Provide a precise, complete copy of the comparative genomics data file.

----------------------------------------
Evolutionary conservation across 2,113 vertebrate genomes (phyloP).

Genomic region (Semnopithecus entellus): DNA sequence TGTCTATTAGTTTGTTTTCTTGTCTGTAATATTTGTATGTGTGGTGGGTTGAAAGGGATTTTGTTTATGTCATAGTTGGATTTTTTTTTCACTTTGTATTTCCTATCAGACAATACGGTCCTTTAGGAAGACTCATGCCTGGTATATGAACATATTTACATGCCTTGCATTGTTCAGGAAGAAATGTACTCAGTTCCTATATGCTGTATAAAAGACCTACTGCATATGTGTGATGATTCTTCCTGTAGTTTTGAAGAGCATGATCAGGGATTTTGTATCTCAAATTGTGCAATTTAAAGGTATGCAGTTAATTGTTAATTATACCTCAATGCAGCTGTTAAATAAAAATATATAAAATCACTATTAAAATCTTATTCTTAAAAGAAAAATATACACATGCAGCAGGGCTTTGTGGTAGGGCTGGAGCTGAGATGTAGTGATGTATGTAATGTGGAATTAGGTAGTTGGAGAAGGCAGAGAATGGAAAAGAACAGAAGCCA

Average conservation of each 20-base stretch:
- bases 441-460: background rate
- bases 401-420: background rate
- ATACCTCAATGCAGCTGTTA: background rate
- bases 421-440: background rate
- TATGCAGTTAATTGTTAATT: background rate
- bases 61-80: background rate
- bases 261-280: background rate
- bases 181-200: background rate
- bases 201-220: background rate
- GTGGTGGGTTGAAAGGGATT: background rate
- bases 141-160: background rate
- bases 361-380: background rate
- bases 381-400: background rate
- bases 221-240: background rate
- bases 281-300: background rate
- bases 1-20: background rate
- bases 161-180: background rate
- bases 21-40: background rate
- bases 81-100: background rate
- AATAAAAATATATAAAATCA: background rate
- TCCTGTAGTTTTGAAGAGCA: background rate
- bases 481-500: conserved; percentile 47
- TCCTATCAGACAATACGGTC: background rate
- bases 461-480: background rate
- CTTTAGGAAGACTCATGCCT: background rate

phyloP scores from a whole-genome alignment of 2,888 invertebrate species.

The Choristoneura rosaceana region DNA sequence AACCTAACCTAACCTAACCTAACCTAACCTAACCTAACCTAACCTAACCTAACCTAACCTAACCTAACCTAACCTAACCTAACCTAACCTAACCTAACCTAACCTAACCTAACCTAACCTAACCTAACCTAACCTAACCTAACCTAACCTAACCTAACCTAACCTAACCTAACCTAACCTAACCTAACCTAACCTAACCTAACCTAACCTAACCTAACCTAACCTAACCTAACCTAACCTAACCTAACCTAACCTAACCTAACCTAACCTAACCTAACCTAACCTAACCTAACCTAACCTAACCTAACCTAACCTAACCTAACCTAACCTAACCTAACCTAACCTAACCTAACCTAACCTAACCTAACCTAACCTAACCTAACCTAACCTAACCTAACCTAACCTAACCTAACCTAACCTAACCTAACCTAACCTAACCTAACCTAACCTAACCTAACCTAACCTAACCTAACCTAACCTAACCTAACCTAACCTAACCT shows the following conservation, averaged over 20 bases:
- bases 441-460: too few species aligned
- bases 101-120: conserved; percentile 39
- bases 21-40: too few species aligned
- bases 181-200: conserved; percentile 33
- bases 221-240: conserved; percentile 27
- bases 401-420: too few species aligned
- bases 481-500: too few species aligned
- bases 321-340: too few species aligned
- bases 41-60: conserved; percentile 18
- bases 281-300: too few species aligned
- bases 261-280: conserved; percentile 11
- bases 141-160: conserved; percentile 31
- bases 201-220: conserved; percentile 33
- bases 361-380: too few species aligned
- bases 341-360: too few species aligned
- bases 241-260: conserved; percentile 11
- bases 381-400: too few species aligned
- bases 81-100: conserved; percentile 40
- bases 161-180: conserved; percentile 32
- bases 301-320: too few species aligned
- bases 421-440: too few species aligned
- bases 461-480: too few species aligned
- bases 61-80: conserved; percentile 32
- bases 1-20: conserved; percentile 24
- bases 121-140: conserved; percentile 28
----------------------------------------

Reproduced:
Evolutionary conservation across 2,113 vertebrate genomes (phyloP).

Genomic region (Semnopithecus entellus): DNA sequence TGTCTATTAGTTTGTTTTCTTGTCTGTAATATTTGTATGTGTGGTGGGTTGAAAGGGATTTTGTTTATGTCATAGTTGGATTTTTTTTTCACTTTGTATTTCCTATCAGACAATACGGTCCTTTAGGAAGACTCATGCCTGGTATATGAACATATTTACATGCCTTGCATTGTTCAGGAAGAAATGTACTCAGTTCCTATATGCTGTATAAAAGACCTACTGCATATGTGTGATGATTCTTCCTGTAGTTTTGAAGAGCATGATCAGGGATTTTGTATCTCAAATTGTGCAATTTAAAGGTATGCAGTTAATTGTTAATTATACCTCAATGCAGCTGTTAAATAAAAATATATAAAATCACTATTAAAATCTTATTCTTAAAAGAAAAATATACACATGCAGCAGGGCTTTGTGGTAGGGCTGGAGCTGAGATGTAGTGATGTATGTAATGTGGAATTAGGTAGTTGGAGAAGGCAGAGAATGGAAAAGAACAGAAGCCA

Average conservation of each 20-base stretch:
- bases 441-460: background rate
- bases 401-420: background rate
- ATACCTCAATGCAGCTGTTA: background rate
- bases 421-440: background rate
- TATGCAGTTAATTGTTAATT: background rate
- bases 61-80: background rate
- bases 261-280: background rate
- bases 181-200: background rate
- bases 201-220: background rate
- GTGGTGGGTTGAAAGGGATT: background rate
- bases 141-160: background rate
- bases 361-380: background rate
- bases 381-400: background rate
- bases 221-240: background rate
- bases 281-300: background rate
- bases 1-20: background rate
- bases 161-180: background rate
- bases 21-40: background rate
- bases 81-100: background rate
- AATAAAAATATATAAAATCA: background rate
- TCCTGTAGTTTTGAAGAGCA: background rate
- bases 481-500: conserved; percentile 47
- TCCTATCAGACAATACGGTC: background rate
- bases 461-480: background rate
- CTTTAGGAAGACTCATGCCT: background rate

phyloP scores from a whole-genome alignment of 2,888 invertebrate species.

The Choristoneura rosaceana region DNA sequence AACCTAACCTAACCTAACCTAACCTAACCTAACCTAACCTAACCTAACCTAACCTAACCTAACCTAACCTAACCTAACCTAACCTAACCTAACCTAACCTAACCTAACCTAACCTAACCTAACCTAACCTAACCTAACCTAACCTAACCTAACCTAACCTAACCTAACCTAACCTAACCTAACCTAACCTAACCTAACCTAACCTAACCTAACCTAACCTAACCTAACCTAACCTAACCTAACCTAACCTAACCTAACCTAACCTAACCTAACCTAACCTAACCTAACCTAACCTAACCTAACCTAACCTAACCTAACCTAACCTAACCTAACCTAACCTAACCTAACCTAACCTAACCTAACCTAACCTAACCTAACCTAACCTAACCTAACCTAACCTAACCTAACCTAACCTAACCTAACCTAACCTAACCTAACCTAACCTAACCTAACCTAACCTAACCTAACCTAACCTAACCTAACCTAACCTAACCTAACCT shows the following conservation, averaged over 20 bases:
- bases 441-460: too few species aligned
- bases 101-120: conserved; percentile 39
- bases 21-40: too few species aligned
- bases 181-200: conserved; percentile 33
- bases 221-240: conserved; percentile 27
- bases 401-420: too few species aligned
- bases 481-500: too few species aligned
- bases 321-340: too few species aligned
- bases 41-60: conserved; percentile 18
- bases 281-300: too few species aligned
- bases 261-280: conserved; percentile 11
- bases 141-160: conserved; percentile 31
- bases 201-220: conserved; percentile 33
- bases 361-380: too few species aligned
- bases 341-360: too few species aligned
- bases 241-260: conserved; percentile 11
- bases 381-400: too few species aligned
- bases 81-100: conserved; percentile 40
- bases 161-180: conserved; percentile 32
- bases 301-320: too few species aligned
- bases 421-440: too few species aligned
- bases 461-480: too few species aligned
- bases 61-80: conserved; percentile 32
- bases 1-20: conserved; percentile 24
- bases 121-140: conserved; percentile 28